Saudi Arabia promoted Syria's expulsion from the Arab League, an expulsion ultimately motivated by the Assad regime's brutal crackdown on protesters calling for his resignation. Most of the organisation's members closed ranks with the Syrian rebels, leading to Damascus' final exit in 2011. But in this new scenario, Syria could regain its place despite the distrust that Assad generates in some regional circles. Others, however, are betting on his return after a decade of chaos. The Syrian president's participation in the next summit, to be held in Saudi Arabia in May, would restore him as a valid interlocutor.
"The agreement negotiated in Beijing [which certified the restoration of diplomatic relations between Iran and Saudi Arabia] will help the Syrian regime rehabilitate itself in the Arab political order, although this process began before the parties met in the Chinese capital (...) The original, indeed the main, impetus for this comeback was a radical change among Arab states regarding relations with Syria," writes analyst Imad Harb at the Arab Center in Washington. In reality, the campaign to redeem Assad is the work of the United Arab Emirates. A couple of years ago, Emirati diplomacy embarked on a policy of appeasement with its neighbours. Resetting its relations with Syria "is part of the plan", argues Crisis Group researcher Dina Esfandiary.
The devastating earthquakes in Turkey and Syria accelerated this dynamic. Syria's battered north received humanitarian aid from Saudi Arabia. The desert kingdom sent a plane loaded with food and medical supplies to Aleppo airport. Assad exploited the wave of international solidarity to advance his own agenda and regain contact with a neighbourhood that had hitherto been openly hostile to him. He received the Foreign Ministers of Jordan and the United Arab Emirates in Damascus, spoke by phone for the first time with Bahrain's King Hamad bin Isa Al Khalifa and Egypt's President Abdel Fattah El Sisi. He then visited Oman and the United Arab Emirates. In the latter, he was accompanied by his wife.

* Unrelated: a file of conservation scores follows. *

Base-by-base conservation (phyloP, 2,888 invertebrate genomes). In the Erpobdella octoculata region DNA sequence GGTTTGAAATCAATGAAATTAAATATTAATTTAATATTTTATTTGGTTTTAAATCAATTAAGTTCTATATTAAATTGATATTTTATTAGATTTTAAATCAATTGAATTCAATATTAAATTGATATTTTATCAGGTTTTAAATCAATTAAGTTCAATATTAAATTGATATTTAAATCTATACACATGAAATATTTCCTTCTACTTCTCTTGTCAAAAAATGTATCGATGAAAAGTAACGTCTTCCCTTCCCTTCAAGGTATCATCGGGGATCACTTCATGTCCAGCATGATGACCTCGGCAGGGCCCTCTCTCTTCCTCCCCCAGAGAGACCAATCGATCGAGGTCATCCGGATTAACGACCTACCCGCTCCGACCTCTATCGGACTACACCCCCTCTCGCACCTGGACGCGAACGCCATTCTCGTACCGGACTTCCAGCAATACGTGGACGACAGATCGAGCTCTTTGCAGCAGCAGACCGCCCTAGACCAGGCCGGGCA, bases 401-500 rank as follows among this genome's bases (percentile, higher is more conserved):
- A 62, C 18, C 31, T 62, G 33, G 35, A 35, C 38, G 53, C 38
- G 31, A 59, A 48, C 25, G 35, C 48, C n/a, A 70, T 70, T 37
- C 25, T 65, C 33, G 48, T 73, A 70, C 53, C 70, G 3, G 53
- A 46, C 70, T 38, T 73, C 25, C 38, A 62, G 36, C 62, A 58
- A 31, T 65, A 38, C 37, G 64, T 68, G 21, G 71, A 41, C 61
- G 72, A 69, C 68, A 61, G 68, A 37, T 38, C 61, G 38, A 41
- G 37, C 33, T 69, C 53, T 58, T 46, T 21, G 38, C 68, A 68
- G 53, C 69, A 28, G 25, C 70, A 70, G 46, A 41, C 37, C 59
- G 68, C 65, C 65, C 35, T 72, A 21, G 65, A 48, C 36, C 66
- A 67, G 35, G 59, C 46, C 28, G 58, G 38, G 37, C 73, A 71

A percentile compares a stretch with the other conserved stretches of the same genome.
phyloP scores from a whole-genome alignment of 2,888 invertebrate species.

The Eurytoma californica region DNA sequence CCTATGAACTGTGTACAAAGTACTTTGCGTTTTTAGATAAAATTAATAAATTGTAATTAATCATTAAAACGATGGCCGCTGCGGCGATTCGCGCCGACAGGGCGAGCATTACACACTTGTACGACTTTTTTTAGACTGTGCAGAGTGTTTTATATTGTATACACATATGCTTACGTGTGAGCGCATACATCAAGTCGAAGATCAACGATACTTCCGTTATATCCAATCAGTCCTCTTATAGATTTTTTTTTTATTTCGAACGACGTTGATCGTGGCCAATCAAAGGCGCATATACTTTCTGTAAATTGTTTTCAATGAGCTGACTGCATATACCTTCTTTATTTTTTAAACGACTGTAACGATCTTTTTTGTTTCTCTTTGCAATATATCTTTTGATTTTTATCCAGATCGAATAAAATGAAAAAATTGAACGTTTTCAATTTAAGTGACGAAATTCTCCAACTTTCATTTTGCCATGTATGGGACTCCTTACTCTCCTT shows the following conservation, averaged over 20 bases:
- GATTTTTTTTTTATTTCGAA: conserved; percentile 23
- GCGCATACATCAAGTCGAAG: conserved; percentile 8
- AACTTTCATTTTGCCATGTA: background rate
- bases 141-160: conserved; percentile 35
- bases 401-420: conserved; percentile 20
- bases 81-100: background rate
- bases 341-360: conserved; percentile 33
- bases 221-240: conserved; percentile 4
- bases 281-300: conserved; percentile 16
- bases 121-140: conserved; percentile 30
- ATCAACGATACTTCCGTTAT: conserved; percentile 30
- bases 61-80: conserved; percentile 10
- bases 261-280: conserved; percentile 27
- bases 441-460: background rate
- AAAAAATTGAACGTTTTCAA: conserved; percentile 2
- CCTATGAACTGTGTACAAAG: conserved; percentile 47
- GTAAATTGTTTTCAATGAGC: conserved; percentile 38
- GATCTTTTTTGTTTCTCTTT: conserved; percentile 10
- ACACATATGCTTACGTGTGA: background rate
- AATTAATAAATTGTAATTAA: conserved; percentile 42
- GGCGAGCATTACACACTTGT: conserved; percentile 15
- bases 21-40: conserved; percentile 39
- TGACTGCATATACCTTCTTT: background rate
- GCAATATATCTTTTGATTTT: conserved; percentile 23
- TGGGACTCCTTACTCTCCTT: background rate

"What seems certain is that the Syrian regime has managed not only to overcome Arab objections to its rehabilitation, but also to preserve its close relationship with Iran while securing Russia's support as a counterweight to the Islamic Republic's influence in the country," Harb argues. "Asad is under no obligation to reduce his relations with Iran. Iran's role and influence in Syria continues apace, and in his weakened position after 12 years of civil war and economic and physical destruction, the Syrian president is in no position to distance himself from Tehran, as some Arab regimes would have him do".
Assad comes out stronger, but Mohammed bin Salman is not far behind. The crown prince, the country's real strongman, is taking advantage of the context to bury the hatchet, defuse regional tensions and develop his ambitious economic plans for the kingdom. It is one more step in a strategy that includes a series of previous moves, such as the détente with Qatar and Turkey, the truce agreed in Yemen with the Houthi rebels and, as a culmination, the rapprochement with Iran. A period to put its stamp on foreign policy and set its own profile vis-à-vis the United States, which is once again left out of the equation.